+ I have read that some television shows had to cut costs near the end of a season because they were low on funds. That seemed to be happening in this and the previous episode (#150) where two key characters were only mentioned [Mrs. Farnham and Mr. Hollingsworth]. Added by H. Mason 12/10/14
A professional theatre of that size (note the large stage and house) would have been a union house. At the re-enactment, Perry has Paul lower a “tormenter” (side blocking curtain), which would have been allowed under no circumstances without a union stagehand present—and probably even then the union would have prohibited Paul from operating the curtain rail, insisting a stagehand perform the function (at scale rates of course). Submitted by cgraul, 11/30/2011.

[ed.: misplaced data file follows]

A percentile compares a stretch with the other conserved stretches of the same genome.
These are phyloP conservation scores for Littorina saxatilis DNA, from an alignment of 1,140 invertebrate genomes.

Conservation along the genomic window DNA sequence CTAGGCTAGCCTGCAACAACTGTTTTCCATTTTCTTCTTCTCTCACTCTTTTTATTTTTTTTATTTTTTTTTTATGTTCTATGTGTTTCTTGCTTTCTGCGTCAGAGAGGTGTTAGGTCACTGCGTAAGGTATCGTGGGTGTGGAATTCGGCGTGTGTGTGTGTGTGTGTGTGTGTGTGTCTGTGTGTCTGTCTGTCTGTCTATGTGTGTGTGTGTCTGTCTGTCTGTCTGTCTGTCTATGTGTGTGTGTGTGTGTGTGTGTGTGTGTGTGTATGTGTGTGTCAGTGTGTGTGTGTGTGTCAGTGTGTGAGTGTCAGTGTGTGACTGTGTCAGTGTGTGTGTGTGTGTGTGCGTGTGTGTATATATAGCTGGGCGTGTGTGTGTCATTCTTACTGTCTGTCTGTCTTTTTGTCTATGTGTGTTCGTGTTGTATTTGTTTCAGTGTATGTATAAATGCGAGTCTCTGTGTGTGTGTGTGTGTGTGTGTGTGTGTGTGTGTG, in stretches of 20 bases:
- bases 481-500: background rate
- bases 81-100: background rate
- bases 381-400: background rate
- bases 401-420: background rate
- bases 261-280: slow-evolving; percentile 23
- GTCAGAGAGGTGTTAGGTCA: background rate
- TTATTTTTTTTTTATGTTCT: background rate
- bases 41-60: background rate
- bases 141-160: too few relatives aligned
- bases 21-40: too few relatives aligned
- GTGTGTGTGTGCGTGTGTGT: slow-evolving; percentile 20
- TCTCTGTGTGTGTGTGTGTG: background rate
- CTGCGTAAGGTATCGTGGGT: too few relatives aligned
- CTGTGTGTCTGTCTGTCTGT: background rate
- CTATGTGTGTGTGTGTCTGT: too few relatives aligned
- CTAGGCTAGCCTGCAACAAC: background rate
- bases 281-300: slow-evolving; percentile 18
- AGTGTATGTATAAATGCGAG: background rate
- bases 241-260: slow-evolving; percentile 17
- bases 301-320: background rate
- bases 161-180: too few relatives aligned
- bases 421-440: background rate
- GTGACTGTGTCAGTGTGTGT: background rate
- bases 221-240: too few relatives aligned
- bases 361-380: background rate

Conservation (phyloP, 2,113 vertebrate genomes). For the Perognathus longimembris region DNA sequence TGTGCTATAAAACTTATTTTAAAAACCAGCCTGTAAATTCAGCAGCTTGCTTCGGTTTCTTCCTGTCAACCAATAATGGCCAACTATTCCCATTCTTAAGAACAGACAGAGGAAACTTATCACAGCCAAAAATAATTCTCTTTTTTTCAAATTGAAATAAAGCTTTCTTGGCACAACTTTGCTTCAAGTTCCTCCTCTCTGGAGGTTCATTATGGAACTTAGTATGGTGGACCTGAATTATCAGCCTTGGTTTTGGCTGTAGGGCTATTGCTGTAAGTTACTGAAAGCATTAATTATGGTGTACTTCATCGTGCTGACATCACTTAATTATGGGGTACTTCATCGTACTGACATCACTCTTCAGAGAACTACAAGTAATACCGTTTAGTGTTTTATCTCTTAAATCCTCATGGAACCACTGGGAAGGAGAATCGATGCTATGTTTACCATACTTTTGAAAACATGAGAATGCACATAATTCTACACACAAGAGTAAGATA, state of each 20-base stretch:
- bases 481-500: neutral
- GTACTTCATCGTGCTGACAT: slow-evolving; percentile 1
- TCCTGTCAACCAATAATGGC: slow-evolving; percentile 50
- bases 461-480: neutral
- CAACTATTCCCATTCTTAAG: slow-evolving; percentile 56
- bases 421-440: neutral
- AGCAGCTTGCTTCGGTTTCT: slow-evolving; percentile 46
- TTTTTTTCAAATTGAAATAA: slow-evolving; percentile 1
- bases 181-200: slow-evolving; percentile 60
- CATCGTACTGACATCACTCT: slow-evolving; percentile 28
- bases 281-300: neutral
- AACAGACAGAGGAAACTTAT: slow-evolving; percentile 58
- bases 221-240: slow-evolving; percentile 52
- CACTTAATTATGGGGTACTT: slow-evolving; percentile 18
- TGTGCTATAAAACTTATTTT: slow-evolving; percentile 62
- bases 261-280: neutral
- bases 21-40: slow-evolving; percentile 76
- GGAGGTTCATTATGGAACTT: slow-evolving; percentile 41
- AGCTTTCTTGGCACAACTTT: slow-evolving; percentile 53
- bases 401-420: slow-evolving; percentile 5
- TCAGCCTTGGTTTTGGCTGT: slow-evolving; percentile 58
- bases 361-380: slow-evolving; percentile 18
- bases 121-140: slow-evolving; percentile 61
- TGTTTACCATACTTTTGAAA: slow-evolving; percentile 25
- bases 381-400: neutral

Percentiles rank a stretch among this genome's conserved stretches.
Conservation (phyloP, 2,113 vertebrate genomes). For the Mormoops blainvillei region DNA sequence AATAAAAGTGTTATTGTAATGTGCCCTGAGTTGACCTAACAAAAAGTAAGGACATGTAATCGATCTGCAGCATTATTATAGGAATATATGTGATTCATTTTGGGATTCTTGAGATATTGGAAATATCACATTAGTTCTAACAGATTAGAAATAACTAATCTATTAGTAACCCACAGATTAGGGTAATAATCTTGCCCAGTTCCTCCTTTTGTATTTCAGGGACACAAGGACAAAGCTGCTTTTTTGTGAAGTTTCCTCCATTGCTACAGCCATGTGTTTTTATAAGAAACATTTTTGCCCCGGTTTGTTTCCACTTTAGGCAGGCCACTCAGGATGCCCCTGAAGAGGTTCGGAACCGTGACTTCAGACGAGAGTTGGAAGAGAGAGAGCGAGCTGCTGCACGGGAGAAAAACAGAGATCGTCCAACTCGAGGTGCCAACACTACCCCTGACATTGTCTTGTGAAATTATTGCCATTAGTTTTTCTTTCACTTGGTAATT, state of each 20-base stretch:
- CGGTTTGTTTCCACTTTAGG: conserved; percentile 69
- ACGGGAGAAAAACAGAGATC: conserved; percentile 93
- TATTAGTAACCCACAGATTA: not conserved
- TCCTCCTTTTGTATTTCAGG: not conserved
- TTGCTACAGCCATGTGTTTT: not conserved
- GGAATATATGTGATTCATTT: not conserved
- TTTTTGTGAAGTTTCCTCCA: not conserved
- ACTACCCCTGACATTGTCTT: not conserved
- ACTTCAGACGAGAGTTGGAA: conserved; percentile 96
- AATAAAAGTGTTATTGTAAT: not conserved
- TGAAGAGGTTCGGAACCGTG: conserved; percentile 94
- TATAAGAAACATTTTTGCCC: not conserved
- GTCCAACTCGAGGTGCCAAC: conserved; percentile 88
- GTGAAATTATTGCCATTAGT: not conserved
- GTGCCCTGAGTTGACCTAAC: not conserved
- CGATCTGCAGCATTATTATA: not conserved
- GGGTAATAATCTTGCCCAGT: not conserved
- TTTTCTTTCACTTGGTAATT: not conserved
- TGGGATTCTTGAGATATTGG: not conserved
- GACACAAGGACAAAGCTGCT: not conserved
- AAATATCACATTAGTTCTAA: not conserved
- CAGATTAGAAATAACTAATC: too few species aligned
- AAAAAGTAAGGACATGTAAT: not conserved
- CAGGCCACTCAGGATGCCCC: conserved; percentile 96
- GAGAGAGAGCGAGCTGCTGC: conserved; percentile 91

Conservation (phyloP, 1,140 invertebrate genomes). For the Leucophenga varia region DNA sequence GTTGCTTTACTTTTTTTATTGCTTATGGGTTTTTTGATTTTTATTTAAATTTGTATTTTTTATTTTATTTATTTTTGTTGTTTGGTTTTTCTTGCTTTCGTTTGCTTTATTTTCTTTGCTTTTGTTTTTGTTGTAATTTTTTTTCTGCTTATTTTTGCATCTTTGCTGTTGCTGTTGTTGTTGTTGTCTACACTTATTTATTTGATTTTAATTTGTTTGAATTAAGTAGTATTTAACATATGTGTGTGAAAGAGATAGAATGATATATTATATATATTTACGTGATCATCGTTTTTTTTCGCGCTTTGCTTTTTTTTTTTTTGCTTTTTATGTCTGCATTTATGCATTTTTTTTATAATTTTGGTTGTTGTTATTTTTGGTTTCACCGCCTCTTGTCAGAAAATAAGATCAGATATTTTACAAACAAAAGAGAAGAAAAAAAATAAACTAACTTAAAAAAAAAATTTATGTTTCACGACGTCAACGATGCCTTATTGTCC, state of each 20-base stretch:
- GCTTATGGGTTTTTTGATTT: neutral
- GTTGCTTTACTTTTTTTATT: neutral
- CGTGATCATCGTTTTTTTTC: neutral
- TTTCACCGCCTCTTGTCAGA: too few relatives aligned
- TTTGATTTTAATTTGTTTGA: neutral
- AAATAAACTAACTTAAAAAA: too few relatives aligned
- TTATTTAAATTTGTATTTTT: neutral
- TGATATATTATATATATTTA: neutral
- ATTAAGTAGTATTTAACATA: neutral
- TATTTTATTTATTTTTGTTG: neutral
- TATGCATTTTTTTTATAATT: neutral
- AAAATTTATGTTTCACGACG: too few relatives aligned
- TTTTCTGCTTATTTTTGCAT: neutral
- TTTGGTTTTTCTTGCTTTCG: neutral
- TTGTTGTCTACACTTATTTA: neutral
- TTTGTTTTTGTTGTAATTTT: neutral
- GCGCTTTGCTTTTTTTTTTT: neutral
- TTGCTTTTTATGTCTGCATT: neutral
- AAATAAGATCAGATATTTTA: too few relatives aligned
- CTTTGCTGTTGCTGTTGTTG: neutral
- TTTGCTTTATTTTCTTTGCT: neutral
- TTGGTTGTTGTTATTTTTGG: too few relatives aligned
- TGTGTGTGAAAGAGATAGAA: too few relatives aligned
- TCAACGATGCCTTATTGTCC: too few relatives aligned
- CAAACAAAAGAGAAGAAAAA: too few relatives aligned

Having only ever seen Harry Von Zell as the jovial announcer on "Burns and Allen", I was very impressed by his dramatic ability here. The smuggling method may allude to a major plot point in "Gaslight". DODay 11/03/17
The Next Best Thing to Being There. As gracenote dutifully notes (above), Ray Collins does not appear in the episode...or does he ?? Maybe I'm the only one who thinks this, but don't Harry Von Zell's speech, mannerisms, and - to some extent - even his appearance in this episode bear an uncanny resemblance to Lt. Tragg ?? Notcom, 022418.